Authors: Tom Mo, Shijia Su
What is the problem?
Given a string and a pattern to match, use the KMP pattern-matching algorithm to return all matching indexes.
What is the something extra?
- We implemented a DP(Dynamic Programming) array which is the the longest prefix which is also suffix (LPS) in the Haskell for our algorithm
- We implemented a brute force algorithm to compare its implementation complexity as well as runtime with KMP
- A CLI with text file IO and error handling is implemented as the interface to test our algorithm
What did we learn from doing this?
- The naive way of pattern matching is relatively quick to implement, because Haskell syntax is suitable for recursive programs.
- The KMP way is relatively tricky, we need to generate a DP array and then use the recursion to discuss the scenario by having different conditions. However, after having DP array, the main algorithm is like 5-6 lines long, which is beautiful and elegant.
- The hardest part for this project is to understand the KMP and to know when to drop character and how to add indexes. We spent a lot of time for the bugs.
- By finishing this project, we got a lot of practice by managing pointers in the algorithm, which is what we need in java in recursive programs and also learnt about how to build an DP array in the H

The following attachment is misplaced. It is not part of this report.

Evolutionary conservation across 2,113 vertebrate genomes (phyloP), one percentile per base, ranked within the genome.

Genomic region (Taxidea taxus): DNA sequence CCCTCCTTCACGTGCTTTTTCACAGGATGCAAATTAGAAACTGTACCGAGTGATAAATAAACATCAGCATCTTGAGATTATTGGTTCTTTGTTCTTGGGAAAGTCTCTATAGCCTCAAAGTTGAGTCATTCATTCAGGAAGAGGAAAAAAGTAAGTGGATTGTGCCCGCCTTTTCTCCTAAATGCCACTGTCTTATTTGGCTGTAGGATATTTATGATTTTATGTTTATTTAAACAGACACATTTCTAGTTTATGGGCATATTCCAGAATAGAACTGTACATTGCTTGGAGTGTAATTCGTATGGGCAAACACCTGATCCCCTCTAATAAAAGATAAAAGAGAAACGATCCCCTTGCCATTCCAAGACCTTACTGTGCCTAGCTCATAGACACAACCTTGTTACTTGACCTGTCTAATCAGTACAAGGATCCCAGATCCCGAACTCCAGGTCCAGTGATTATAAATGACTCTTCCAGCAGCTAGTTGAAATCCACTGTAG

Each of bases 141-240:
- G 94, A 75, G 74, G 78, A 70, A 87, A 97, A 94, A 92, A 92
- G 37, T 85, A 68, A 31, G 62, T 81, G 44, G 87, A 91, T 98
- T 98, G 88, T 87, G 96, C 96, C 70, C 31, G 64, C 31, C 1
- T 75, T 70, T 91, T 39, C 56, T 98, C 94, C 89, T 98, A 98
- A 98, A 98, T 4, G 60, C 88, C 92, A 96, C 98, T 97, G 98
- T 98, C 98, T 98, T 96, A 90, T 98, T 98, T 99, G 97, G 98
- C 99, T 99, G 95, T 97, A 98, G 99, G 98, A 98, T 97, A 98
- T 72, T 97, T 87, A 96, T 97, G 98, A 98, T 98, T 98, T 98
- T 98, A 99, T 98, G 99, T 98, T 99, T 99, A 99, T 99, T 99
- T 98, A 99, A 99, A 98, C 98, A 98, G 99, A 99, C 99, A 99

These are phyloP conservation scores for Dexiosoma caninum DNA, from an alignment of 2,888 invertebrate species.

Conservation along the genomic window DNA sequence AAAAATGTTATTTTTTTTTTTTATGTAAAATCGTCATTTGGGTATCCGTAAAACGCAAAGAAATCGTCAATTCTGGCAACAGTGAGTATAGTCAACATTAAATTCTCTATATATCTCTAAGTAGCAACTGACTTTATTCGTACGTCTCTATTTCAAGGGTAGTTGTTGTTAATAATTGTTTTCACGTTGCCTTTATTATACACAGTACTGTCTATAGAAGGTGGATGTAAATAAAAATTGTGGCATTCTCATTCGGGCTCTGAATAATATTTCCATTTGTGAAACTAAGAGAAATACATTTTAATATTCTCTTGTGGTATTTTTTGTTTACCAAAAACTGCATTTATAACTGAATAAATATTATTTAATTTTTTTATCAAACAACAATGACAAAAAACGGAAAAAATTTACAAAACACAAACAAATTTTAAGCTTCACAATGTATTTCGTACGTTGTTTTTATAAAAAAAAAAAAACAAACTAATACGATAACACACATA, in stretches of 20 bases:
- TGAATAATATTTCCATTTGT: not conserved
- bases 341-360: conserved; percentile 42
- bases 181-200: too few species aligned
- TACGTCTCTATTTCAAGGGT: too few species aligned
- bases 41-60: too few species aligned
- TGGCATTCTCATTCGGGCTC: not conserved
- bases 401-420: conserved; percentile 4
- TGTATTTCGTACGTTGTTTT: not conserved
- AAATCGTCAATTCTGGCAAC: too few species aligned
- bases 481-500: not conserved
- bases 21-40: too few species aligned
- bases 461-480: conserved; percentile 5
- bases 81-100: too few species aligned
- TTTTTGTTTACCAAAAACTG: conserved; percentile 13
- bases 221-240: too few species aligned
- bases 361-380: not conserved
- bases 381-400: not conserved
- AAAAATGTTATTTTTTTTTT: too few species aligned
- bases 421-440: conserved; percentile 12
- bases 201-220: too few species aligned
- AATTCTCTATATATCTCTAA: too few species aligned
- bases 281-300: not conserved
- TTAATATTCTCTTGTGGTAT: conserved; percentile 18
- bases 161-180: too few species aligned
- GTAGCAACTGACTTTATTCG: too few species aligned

- Regarding runtime, conventionally, the KMP should have an upper bound of O(n+m) and the naive approach should have O(nm). Therefore, the KMP approach should be faster by a factor proportional to the pattern length. We calculated actual time for some cases and put the time on the readMe in the Github.
- In conclusion, For the implementation complexity, the naive way is very easy compared to other programming methods. KMP is more abstract and requires a different way of describing the same algorithm. From our observation, haskell is generally very suitable for quick implementation of algorithms. The challenge of KMP arose from not thinking of the algorithm process functionally.
- Runtime assessment can also be challenging, partly due to lazy evaluation. Wrapping pure functions inside IO actions gets around this issue.